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Is this true?

Posted: Tue Mar 31, 2015 11:05 pm
by Artimas
From a blog I follow:

Spending time in the company of men who know The Encyclopedia of Military Biography by heart and you will hear how they praise Charles XII (King of Sweden who was killed by a musket shot on the 30th of November 1718) as having been a very intelligent man, a bold and daring leader of men in battle and an innovative tactician and administrator. This viewpoint is based on all historical facts available.

In Sweden, the facts are interpreted differently. There Charles XII is viewed as a Hitler of the Northby the socialist and the far left looneys and they have managed to turn the day of Charles XII death – 30th of November – into a day of anti-fascism, anti racism. It has become a day when all school children in Sweden are taught to remember as the day when the fascist King Charles XII died and they are encouraged to make anti-racist banners and anti-fascist placards.This is how they honor the death of one of their greatest Kings.

Re: Is this true?

Posted: Wed Apr 01, 2015 4:45 am
by Friedrich August I.
That is interesting.

But to me the 30th November, on behalf of Swedish History, has another meaning to me. :roll:
It was on the 30th November when the Swedes started "mopping up" the POW-Camps by Force and began to deliver 2500 German POW's to the Russians.
The Blood of many of German and Lettish Soldiers are on the Hands of the Swedes. The Day is remembered as "The Bloody Friday".

N.b., The interned Germans have been from the surviviors of the Courland Army. The Story, in german language, is told here

Re: Is this true?

Posted: Wed Apr 01, 2015 7:49 am
by Dilly
Why make this political "Left wing loonies" ?? Is Sweden the last communist country in Europe ?

If the Swedes treat him as a "Hitler of the North" I'm sure they do it with good reason, remember his wars bled Sweden white and lost her alot of territory, which she would've probably lost anyway, but, I am aware that these wars still cast a shadow over Sweden, and do still affect the countries political stance, remember the Brits voted out of power a great leader, in 1945, who had seem them through some dark days during the war.
Having spoken to some people who voted in that election and asked them why, most simply replied that they were war weiry, then look at Churchills track record, Gallipolli, Greece, Singapore, Dieppe and Italy - the soft under belly of Europe ? And he wanted to carry on against the Russians.

He was a great war leader but eventually the people want a great leader in a peaceful time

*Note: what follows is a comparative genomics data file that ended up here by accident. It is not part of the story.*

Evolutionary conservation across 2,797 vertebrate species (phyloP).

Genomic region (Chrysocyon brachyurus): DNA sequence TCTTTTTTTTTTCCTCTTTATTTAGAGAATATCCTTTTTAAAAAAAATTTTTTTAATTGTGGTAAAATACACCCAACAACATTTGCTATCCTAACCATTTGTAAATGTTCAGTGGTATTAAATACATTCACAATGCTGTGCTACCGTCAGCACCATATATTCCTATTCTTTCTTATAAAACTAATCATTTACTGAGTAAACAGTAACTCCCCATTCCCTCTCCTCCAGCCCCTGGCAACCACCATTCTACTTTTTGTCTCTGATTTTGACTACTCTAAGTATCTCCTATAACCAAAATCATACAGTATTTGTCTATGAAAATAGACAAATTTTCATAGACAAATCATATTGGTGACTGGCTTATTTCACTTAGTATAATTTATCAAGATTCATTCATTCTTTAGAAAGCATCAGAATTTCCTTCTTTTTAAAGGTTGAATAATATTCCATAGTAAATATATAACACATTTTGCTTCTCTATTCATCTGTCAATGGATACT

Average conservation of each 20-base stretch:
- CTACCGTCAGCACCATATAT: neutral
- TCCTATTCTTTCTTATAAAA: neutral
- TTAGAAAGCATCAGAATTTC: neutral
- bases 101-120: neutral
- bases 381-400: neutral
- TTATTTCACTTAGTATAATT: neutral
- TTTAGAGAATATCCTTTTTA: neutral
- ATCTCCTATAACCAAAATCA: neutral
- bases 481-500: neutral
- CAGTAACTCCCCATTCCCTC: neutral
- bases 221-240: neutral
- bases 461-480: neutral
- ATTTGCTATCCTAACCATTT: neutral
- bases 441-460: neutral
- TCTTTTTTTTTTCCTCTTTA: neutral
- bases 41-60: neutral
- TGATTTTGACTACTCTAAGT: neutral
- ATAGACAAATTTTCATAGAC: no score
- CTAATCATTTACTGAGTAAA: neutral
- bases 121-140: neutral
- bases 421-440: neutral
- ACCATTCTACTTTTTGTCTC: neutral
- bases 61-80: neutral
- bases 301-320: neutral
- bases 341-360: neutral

As Günter pointed out alot of unsavoury incidents have happened in Europe over the years and some still shape our national politics now, to have a pop at one nation over its beliefs, understanding and memory of its history is naive at best or damn right stupid at worse.

FYI My politics are in the centre ground ( before someone has a pop at me) :D

Re: Is this true?

Posted: Wed Apr 01, 2015 12:05 pm
by Mulciber
My Swedish friends seem largely to view him as a bit mad. One told me that it was commonly believed that he'd been killed by disaffected Swedes fed up with constant war. Strindberg described him as: “Sweden’s ruin, the great offender, a ruffian, the rowdies’ idol.” I think it's his absolutist pretensions that offend many modern Swedes.

Re: Is this true?

Posted: Sun Apr 05, 2015 2:32 pm
by janner
Which blog is this, Artimas, as it sounds very odd :?

From my understanding, the present approach to 30 Nov amongst the neighbours is a reaction to attempts by extreme right wing groups to highjack the anniversary in the late 80s/early 90s with Nuremberg-esque torchlight processions and all in Lund. This was brought to a halt by popular backlash in 1991 - hence the current focus on confronting racism and other forms of bigotry.

Still, there are at least a couple of Swedes here who can put us right :)

Re: Is this true?

Posted: Wed Apr 08, 2015 8:25 pm
by wdrenth
I think this form of revisionism is not isolated to Sweden and is also observed in the Netherlands. Though in itself it is not bad to study history, discuss it and learn one or two things from it. On the other hand, it is I think a fallacy to judge the distant past according to present-day's moral and normative values, and present it accordingly. This easily gets the greasy and sticky layer of politically motivated viewpoints that serves probably many purposes, but not that of objectiveness and serious study and scholarship. This happens when parts of one country's history are glorified and set as an example. But the reverse, when some part of the past is set as example for how bad we were (and still are of course), is equally wrong.

And returning to Sweden, labeling a monarch from the 1700s as fascist, centuries before 'fascism' entered the political arena, is a nunc pro tunc fallacy, and in my opinion a feeble attempt towards being overly politically correct. Wonder what they would make of Louis XIV.

History has more than fifty shades of grey, and many a great men or women in history had probably as many vices as virtues (and vice versa). In the end, they were simply human beings, like the rest of us. 8)


Re: Is this true?

Posted: Wed Apr 08, 2015 10:20 pm
by PaulPatrick
Excellent "April Fool"! My compliments.

Re: Is this true?

Posted: Thu Apr 09, 2015 10:35 am
by janner
PaulPatrick wrote:Excellent "April Fool"! My compliments.
:lol: :lol: